In addition to the telluric removal, the stellar spectra require two Doppler corrections to correctly place each spectral order into the host star’s rest frame. The first is the centre of mass motion of the EarthSun system, the barycentric velocity, while the second corrects the star’s radial velocity induced by the planet’s gravitational pull. The correction leaves the spectra at a constant radial velocity shift set by the systemic velocity of approximately −18 km s^{−1} (Gaudi et al. 2017; Borsa et al. 2019; Hoeijmakers et al. 2019; Pai Asnodkar et al. 2022b), all other system parameters were taken from Gaudi et al. (2017). We removed the stellar signal from the time series spectra by calculating an outoftransit baseline of the star and dividing each spectrum by it. The spectral orders were then flattened using a median filter in order to remove broadband continuum variations, and with a running standard deviation applied in suit. Values greater than 5σ were flagged as NaNs. The process was then repeated instead using a Gaussian highpass filter of 80 km s^{−1}, with any remaining 5σ outliers flagged as NaNs. The resultant NaNs created an outlier mask which avoided problematic pixels in the crosscorrelation process (Hoeijmakers et al. 2018a).
3 Crosscorrelation analysis for transit spectroscopy
Crosscorrelation combines the expected contributions of the absorption lines for a particular species in spectrum. The procedure requires using a spectral template T of a specific species over a defined wavelength axis i (T_{i}), which predicts the transmission spectrum of a specific species. The template is converted to a set of weights by normalisation: (1)
where T_{i}(υ) represents the template species Doppler shifted to a specific velocity, and υ represents the Doppler shift of the template. Crosscorrelation is implemented using the following equation: (2)
where c(υ) represents the weighted average of line positions at a given Doppler shift, N represents the total number of wavelength bins, and x_{i} is the spectral data which shares the same wavelength range i as the template. The template and crosscorrelation functions are velocitydependent. During transit, a planet’s signal Doppler shifts to its instantaneous radial velocity and a crosscorrelation will form a maximum at this point, assuming the atmosphere’s velocity profile is comparable to the planet’s. With a radial velocity step of 1 km s^{−1}, we sample a radial velocity range of −1000 km s^{−1} to 1000 km s^{−1}. This option covers more aliasing lines in the crosscorrelation function, which allows for tighter constraints on the aliasregression models without compromising computational efficiency. We introduce this in Sect. 3.3.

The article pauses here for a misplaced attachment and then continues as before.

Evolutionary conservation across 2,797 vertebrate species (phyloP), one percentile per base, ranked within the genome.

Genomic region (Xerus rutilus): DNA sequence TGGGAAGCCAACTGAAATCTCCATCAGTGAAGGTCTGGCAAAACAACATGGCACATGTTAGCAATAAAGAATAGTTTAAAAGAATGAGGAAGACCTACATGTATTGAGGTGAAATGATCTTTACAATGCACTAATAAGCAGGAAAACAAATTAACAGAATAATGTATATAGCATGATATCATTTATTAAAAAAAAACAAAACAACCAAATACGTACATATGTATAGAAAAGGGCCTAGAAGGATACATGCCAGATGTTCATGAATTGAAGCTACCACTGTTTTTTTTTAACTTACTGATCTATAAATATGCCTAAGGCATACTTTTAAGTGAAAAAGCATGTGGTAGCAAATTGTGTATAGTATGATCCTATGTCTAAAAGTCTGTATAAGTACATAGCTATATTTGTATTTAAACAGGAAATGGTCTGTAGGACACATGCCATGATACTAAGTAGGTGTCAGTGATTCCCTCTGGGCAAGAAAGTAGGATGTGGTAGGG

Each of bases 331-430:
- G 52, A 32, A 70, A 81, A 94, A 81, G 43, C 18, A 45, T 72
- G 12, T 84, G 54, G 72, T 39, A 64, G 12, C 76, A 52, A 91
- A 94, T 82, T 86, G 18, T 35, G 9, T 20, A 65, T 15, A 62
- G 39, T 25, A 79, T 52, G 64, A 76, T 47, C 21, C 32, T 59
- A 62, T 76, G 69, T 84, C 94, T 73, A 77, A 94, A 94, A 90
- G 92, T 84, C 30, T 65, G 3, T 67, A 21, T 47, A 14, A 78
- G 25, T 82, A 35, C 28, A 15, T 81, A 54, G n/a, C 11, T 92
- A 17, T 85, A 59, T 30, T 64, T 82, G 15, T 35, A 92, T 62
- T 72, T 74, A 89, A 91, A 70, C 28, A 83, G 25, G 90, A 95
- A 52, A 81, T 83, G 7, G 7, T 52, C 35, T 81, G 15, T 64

During transit, the stellar disk becomes partially obscured and this creates a Doppler shift due to the rotation of the star (Rossiter 1924; McLaughlin 1924). In a crosscorrelation map, this results in a bright apparent emission feature called the Doppler shadow that requires removal. We remove the Doppler shadow by masking where the planet’s signal is expected to lie on the crosscorrelation plane, assuming a Keplerian circular orbit: (3)
where υ_{rv} is the planetary radial velocity during transit, υ_{orb} is the orbital velocity of the system, ϕ is the orbital phase of the planet, i is the system inclination, and υ_{(sys)} is the star’s systemic velocity. We use this expression to mask the planet’s signal along the trace by masking pixels in the crosscorrelation function that lie within 20 km s^{−1} of the expected planet signal. Removal of the shadow follows the same procedure as Hoeijmakers et al. (2020b), which fits an empirical model consisting of two Gaussians as a profile that has a positive central core, negative sidelobes and a free scaling factor.
Furthermore, correlated structures caused by the incomplete removal of strong stellar and telluric lines can remain in the crosscorrelation function. These stellar aliases create nearvertical structures. Removing these artefacts follows a modified approach to Prinoth et al. (2022), which fits a 1D polynomial from each velocity value and subtracts the fit. Instead, rather than fitting for a single velocity value, a fit is applied to a sliding average on a column of ten velocity values, and subtraction is applied to the central column. The column window is then moved across the crosscorrelation map, subtracting over the whole radial velocity range. The modified approach utilises the partial correlation between neighbouring pixels to better sample vertical trends. Figure 1 illustrates the applied cleaning steps.